For 20 years, Korea has enjoyed an exemption from WTO rules that require members to use a tariff-based system for imports But as announced last week Korea looks for rice pricing from World Trade Organization which is going to begin on Jan 1, 2015.
This special treatment to Korea has allowed Korea to fix the absolute maximum amount of rice imports — currently 408,700 metric tons in a calendar year — in exchange for not setting up a tariff-based system.
Firstly the Korea was given relaxation for the ten years and it had to expire in the year 2004 but the highly political nature of rice in Korea had prevented the government from moving to tariffs, and Korea negotiated a 10-year extension of special treatment with WTO members in 2004. More at http://www.riceoutlook.com/south-korea-liberalization-of-imports-agitates-farmers/
As a result of this negotiation, the United States, China, Thailand, and Australia received country-specific tariff rate quotas (CSQ) which in effect committed Korea to import a minimum amount of rice from those countries. The U.S. CSQ is 50,076 MT per year. U.S. rice exports to Korea averaged just under 90,000 MT in 2004-2013.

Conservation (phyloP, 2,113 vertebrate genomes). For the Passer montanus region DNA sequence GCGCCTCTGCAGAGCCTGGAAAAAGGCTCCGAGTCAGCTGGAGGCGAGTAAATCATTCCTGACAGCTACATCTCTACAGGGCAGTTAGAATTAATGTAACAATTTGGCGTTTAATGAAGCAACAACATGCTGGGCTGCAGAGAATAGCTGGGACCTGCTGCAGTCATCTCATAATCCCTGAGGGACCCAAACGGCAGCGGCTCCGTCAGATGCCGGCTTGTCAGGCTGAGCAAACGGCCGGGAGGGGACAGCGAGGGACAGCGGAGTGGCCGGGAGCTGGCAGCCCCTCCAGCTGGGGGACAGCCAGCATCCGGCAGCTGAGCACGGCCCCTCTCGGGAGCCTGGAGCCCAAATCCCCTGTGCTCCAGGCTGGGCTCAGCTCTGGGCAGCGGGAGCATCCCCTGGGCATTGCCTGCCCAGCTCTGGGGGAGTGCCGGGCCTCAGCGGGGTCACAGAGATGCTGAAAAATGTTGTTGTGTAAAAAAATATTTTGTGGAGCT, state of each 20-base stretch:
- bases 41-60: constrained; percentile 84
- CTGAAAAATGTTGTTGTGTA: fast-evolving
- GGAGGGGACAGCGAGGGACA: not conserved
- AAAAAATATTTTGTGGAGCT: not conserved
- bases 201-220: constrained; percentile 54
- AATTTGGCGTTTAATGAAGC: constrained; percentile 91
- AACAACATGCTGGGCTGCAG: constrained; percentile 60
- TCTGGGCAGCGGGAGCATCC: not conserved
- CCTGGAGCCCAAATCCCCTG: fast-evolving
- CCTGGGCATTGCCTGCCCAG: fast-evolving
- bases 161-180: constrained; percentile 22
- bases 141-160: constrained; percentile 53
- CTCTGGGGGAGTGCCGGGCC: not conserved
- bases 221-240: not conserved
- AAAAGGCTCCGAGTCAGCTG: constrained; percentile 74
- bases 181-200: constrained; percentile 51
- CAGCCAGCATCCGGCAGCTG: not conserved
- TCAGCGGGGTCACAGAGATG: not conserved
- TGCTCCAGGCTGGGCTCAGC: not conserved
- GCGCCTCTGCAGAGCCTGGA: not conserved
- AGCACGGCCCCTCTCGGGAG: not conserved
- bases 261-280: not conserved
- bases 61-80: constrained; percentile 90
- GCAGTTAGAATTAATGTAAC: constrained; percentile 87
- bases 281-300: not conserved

WTO has assigned some guidelines and rules for Korea to transit into new system from Jan1.
According to that guidelines, Korea will establish a tariff rate quota (TRQ) that will provide at least as much access as provided for in 2014 at a zero, or very low duty rate, and establish a tariff rate that will apply to imports above the TRQ. Korean media has reported over-quota duty rates ranging from 200 to 700 percent. The USA Rice Federation has been in close contact with the Obama Administration on both the within quota level and out-of-quota duty.
Bob Cummings, USA Rice COO said that”Going forward, the size of Korea’s tariff rate quota, import duties inside and outside of the TRQ, and the future of country-specific quotas are going to be established through negotiations with affected suppliers,”.
“We are looking to U.S. negotiators to be aggressive to make sure that Korea lives up to its WTO obligations, and that the new tariff-based regime provides meaningful and real access for U.S. exporters, particularly in the all-important table rice market. All parties will need to move quickly if Korea is to meet the Jan. 1 deadline.”